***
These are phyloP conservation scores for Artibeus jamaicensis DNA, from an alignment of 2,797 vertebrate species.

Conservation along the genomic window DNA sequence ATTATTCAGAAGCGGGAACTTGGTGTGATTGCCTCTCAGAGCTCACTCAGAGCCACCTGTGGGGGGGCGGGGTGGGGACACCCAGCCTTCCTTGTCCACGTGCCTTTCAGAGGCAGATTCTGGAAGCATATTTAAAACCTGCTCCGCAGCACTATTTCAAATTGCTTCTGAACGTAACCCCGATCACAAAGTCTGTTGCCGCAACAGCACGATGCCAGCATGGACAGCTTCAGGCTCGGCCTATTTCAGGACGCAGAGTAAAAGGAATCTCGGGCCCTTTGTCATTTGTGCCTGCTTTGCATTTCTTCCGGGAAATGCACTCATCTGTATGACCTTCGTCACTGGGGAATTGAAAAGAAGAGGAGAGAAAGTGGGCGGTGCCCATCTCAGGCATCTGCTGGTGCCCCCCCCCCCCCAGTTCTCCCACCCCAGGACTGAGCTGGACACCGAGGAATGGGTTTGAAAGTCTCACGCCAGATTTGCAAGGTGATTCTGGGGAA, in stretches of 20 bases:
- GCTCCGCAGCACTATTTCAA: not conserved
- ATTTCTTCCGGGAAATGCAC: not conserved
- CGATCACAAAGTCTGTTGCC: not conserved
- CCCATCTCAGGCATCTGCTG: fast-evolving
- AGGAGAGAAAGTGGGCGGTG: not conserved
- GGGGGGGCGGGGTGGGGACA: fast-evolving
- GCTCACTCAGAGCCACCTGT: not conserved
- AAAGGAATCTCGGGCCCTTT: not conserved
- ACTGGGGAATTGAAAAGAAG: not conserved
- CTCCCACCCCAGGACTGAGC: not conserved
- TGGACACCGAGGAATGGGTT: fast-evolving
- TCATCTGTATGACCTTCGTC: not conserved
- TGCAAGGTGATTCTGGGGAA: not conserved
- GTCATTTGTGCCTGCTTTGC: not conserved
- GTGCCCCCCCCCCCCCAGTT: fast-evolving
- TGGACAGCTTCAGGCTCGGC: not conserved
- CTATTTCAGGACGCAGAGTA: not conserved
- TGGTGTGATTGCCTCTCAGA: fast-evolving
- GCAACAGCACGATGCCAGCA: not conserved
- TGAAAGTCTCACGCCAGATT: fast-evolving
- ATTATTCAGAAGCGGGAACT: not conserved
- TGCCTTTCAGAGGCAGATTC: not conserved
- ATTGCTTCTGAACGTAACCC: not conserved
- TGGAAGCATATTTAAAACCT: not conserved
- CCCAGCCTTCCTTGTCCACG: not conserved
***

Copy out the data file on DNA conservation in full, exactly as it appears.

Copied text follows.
These are phyloP conservation scores for Artibeus jamaicensis DNA, from an alignment of 2,797 vertebrate species.

Conservation along the genomic window DNA sequence ATTATTCAGAAGCGGGAACTTGGTGTGATTGCCTCTCAGAGCTCACTCAGAGCCACCTGTGGGGGGGCGGGGTGGGGACACCCAGCCTTCCTTGTCCACGTGCCTTTCAGAGGCAGATTCTGGAAGCATATTTAAAACCTGCTCCGCAGCACTATTTCAAATTGCTTCTGAACGTAACCCCGATCACAAAGTCTGTTGCCGCAACAGCACGATGCCAGCATGGACAGCTTCAGGCTCGGCCTATTTCAGGACGCAGAGTAAAAGGAATCTCGGGCCCTTTGTCATTTGTGCCTGCTTTGCATTTCTTCCGGGAAATGCACTCATCTGTATGACCTTCGTCACTGGGGAATTGAAAAGAAGAGGAGAGAAAGTGGGCGGTGCCCATCTCAGGCATCTGCTGGTGCCCCCCCCCCCCCAGTTCTCCCACCCCAGGACTGAGCTGGACACCGAGGAATGGGTTTGAAAGTCTCACGCCAGATTTGCAAGGTGATTCTGGGGAA, in stretches of 20 bases:
- GCTCCGCAGCACTATTTCAA: not conserved
- ATTTCTTCCGGGAAATGCAC: not conserved
- CGATCACAAAGTCTGTTGCC: not conserved
- CCCATCTCAGGCATCTGCTG: fast-evolving
- AGGAGAGAAAGTGGGCGGTG: not conserved
- GGGGGGGCGGGGTGGGGACA: fast-evolving
- GCTCACTCAGAGCCACCTGT: not conserved
- AAAGGAATCTCGGGCCCTTT: not conserved
- ACTGGGGAATTGAAAAGAAG: not conserved
- CTCCCACCCCAGGACTGAGC: not conserved
- TGGACACCGAGGAATGGGTT: fast-evolving
- TCATCTGTATGACCTTCGTC: not conserved
- TGCAAGGTGATTCTGGGGAA: not conserved
- GTCATTTGTGCCTGCTTTGC: not conserved
- GTGCCCCCCCCCCCCCAGTT: fast-evolving
- TGGACAGCTTCAGGCTCGGC: not conserved
- CTATTTCAGGACGCAGAGTA: not conserved
- TGGTGTGATTGCCTCTCAGA: fast-evolving
- GCAACAGCACGATGCCAGCA: not conserved
- TGAAAGTCTCACGCCAGATT: fast-evolving
- ATTATTCAGAAGCGGGAACT: not conserved
- TGCCTTTCAGAGGCAGATTC: not conserved
- ATTGCTTCTGAACGTAACCC: not conserved
- TGGAAGCATATTTAAAACCT: not conserved
- CCCAGCCTTCCTTGTCCACG: not conserved